BED j.w. FORD - A Conversation with Shinpei Yamagishi
BED j.w. FORD’s rise on the Tokyo fashion seen has not gone unnoticed in the west. A regular within the pages of THE NEW ORDER / for a number of seasons now, the brand presented its SS19 collection oversee’s as part of Pitti Uomo’s international curation of guest designers in Florence. We caught up with Designer Shinpei Yamagishi to talk more about the process of preparing and executing a show so far from home, and the unveiling of the first collaboration with Adidas originals /
Your show in Florence was another critical success, building on the previous season in arguably one of the most artistically inspiring cities in the world. How has this process been for you as a designer and a label?
It’s not very easy to describe how it was like exactly, but it was surely a massive challenge for BED j.w. FORD and also for myself as a designer. It was a significant turning point that I recognized what I pursue and where I want to go as a designer clearly.
Outside of fashion what are your favourite memories of the show in Florence?
The day following the runway show, it just happened to be my birthday. My team, friends and family surprised me with a celebration that evening. It was an incredibly happy moment to see all the people close to me together in Florence, after finishing such a big event. I will never forget that.
How did the project with Adidas come about and what is your take on working with such a sportswear giant to fit BED j.w. FORD’s eco system of design and products.
adidas Originals Japan team found and took interest in us as a unique brand coming out of Japan and approached us to work on a collaboration. It was quite surprising for us that this global sportswear giant company picked us because we were still very small and had no experience working with any sports gear at all.
Our decision to work with them came from the intrigue of making something interesting fusing our essence with their product and technology; the challenge of expressing our own style at a maximum level within sportswear. I didn’t want to do anything outlandish or over-the-top but wanted to push my own vocabulary of design and aesthetic using their fabrics. The collection was not intended particularly for athletes, I wanted it to be enjoyed by all kinds of people who purely enjoy watching sports like myself.
Through a lot of dialogue and conversation between us, the adidas team is dedicated to making good products; their appreciation and support for my creations have really made them the best kind of partner. Our Pitti runway show was just the perfect place and timing to introduce the upcoming collaboration project.
Can you give us a bit of insight on your design background prior to BED j.w. FORD?
Coming into the fashion industry without any formal study, I think I make clothes free from the usual approaches of fashion design. If there is some standard procedure or idea such as “how clothing design should be”, it’s perhaps safe to assume I’m quite far from it. The inspiration for my collections usually come words: letters, conversations, echoes around me naturally highlight what I desire and what represses me. From there, the ideas take shape as pictures in my mind beginning the design process.
“If we were that small indie band from Tokyo, we would still play the same sound anywhere in the world.”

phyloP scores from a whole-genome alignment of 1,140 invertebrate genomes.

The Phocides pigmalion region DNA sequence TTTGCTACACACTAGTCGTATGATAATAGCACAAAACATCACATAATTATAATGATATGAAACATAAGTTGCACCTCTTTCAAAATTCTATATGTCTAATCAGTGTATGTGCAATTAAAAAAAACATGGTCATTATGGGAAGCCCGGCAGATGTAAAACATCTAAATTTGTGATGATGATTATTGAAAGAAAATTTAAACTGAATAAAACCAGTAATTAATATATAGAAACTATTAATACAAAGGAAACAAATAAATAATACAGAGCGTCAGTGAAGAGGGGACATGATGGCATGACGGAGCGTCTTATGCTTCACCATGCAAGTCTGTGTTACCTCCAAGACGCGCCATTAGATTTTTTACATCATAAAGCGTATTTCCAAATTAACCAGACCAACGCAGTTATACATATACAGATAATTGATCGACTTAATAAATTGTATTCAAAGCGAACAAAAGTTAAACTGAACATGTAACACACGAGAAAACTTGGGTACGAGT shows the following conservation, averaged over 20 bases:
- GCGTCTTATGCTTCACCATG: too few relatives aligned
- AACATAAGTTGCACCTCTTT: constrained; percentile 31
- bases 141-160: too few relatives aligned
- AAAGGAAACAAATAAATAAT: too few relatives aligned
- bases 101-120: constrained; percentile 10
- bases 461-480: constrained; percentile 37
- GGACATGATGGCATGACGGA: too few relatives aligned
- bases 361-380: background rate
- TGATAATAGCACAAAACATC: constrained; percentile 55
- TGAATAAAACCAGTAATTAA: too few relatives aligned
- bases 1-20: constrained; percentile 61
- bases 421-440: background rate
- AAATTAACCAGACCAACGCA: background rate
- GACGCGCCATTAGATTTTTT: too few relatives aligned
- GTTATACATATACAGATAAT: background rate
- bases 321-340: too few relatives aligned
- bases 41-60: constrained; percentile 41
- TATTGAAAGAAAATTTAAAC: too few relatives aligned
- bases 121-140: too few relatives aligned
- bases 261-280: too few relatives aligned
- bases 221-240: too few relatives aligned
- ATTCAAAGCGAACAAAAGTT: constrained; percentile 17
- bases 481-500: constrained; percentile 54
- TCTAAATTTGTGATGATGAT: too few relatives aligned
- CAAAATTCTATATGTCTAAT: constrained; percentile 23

Tailoring is an anchor of each BED j.w. FORD collection, can you describe your approach to tailoring and what you want it to achieve to the wearers silhouette and how it makes them feel?
I always seek the style of tailoring that allows people to wear my jackets with the same feeling as how they wear shirts. That doesn’t mean that I simply want to make relaxing clothes. I want my clothes to have an open and fluid essence, which people can wear naturally in their daily lives, whilst appearing formal or fitting.
How was the duel show in Tokyo last year with Christian Dada? How did the merging of yours and Masanori’s collections work...?
It was a cherished and special project for us to be a part of; working alongside one another, we gained a shared insight into the amount of passion and time spent by our respective brands for making clothes.
I felt honored that we could work on such a big project in Tokyo, and I am very thankful to the Christian Dada team for being a great partner and peer in our industry.
“I want us to be free from any systems, to prove who we are and what we do with just one riff of a guitar.”
What is the biggest lesson you take away from leaving Japan to show in Europe?
Despite having the opportunity to showcase BED j.w. FORD for several seasons in Europe now, we are still very much a small and unknown brand in that part of the world. It has provided great feedback myself and our team, to realize that we have the potential outside of Japan and much more to achieve towards challenging the current spectrum of fashion internationally in a freer way.
What’s next... will you be continuing to show in Europe?
Not sure at the moment, but it could be anywhere in the world. If we were that small indie band from Tokyo, we would still play the same sound anywhere in the world. Nothing changes for us, even if the place or venue we present our collection changes to a bigger stage.
Finally, without putting a finer point on it... if your BED j.w. FORD was a band who would it be...?
Firstly, I would rather liken myself to being lyricist and composer as opposed to being in a band. If BED j.w. FORD were a band however, we would want to be an indie band. I want us to be free from any systems, to prove who we are and what we do with just one riff of a guitar.
Words - Graeme Gaughan
Photography -Yuichi Akagi
Stylist - Masataka Hattori